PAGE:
First, the international warrant on which Polanski was arrested was issued in 2005. The man has been on the lam since 1977. So why now? Why was he arrested while trying to enter Switzerland now? It’s not as if he’s been in hiding; he’s been traveling all over Europe for more than three decades.
The one thing that has changed recently is the relationship between Switzerland and the United States. After years of pressure, the Swiss recently caved to US demands to release the names associated with an unspecified number of its off-the-grid bank accounts. I say “unspecified” because not only is the number of names to be released not specified, nothing about the deal is. It’s been kept completely under wraps.
Then, a month later, the Swiss execute a stale old warrant for a man who’s been walking around with the same name, the same face all over Europe for years. Coincidence? Maybe. Or maybe this is an act of contrition by Switzerland in an attempt to cozy up to Washington after the bank-accounts scrap. Or maybe it’s even a part of the secret Swiss-US deal — some clause in there that mandates Switzerland strictly enforce US-issued warrants. The question that I’m asking is: To what extent is Roman Polanski now a political prisoner?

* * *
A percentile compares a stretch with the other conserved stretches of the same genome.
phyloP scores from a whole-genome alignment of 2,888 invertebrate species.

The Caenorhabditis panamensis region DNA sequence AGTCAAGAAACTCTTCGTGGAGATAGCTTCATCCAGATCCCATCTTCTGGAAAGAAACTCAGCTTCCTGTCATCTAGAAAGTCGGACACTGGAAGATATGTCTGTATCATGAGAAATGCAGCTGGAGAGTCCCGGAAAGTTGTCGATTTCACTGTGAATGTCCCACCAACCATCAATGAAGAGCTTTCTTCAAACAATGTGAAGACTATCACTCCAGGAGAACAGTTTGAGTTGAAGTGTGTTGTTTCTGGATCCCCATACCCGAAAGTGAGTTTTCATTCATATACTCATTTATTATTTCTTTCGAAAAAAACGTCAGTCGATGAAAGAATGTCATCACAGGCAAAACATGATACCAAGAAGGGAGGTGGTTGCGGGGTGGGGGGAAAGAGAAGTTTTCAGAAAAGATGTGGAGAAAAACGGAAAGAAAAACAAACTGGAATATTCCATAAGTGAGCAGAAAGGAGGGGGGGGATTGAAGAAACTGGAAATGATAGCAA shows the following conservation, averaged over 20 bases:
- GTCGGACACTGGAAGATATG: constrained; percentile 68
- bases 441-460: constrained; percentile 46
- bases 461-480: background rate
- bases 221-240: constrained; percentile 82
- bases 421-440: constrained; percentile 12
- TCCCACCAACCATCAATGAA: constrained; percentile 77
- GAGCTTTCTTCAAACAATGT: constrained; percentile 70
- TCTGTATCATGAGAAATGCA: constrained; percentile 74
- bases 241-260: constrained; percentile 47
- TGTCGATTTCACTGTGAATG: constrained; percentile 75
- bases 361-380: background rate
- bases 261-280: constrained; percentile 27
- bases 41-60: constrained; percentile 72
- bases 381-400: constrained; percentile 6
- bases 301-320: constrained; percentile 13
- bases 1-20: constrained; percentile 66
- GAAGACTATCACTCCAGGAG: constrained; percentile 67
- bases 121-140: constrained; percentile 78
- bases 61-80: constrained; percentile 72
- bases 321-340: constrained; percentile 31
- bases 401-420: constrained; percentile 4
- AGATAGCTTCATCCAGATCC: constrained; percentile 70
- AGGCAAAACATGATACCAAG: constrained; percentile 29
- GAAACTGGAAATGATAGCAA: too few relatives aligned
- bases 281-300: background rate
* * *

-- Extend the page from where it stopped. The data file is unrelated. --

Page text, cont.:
Secondly, I can’t help but wonder how Polanski’s film career would have gone had he not indulged his basest instincts that night in 1977. For three decades he’s been in exile from Hollywood. Major names like Harrison Ford and Johnny Depp have had to go to him, not the other way around.
“Exile is a natural movement, something that, in its own way, helps to abolish fate,” says a character in Bolano’s 2666 — by which he means that being in exile effectively robs you of your ability to get anything meaningful done. Yet, France is Polanski’s first home, and he has somehow thrived on the other side of the pond, making gems like Frantic and Death and the Maiden and The Pianist.
So imagine how his career would have gone if he wasn’t cut off from Hollywood. What would have followed Rosemary’s Baby and Chinatown? How many seminal cultural masterpieces would he have directed in the decades since? I wonder if Polanski asks himself that question.
Lastly, his life story is remarkable. Born to Polish-Jewish parents, he lost his mother to the Holocaust; he lost his pregnant wife to Charles Manson’s murderous rampage in 1969. Then the underage-sex charges and three decades of exile; now this.
Europe seems to be rallying around Polanski; in law-and-order America, there’s little appetite for defending a kiddie-diddler. That debate will play out on both sides of the pond in the coming weeks and months. Polanski may or may not be a political prisoner, but his fight against extradition to the United States will almost certainly be political.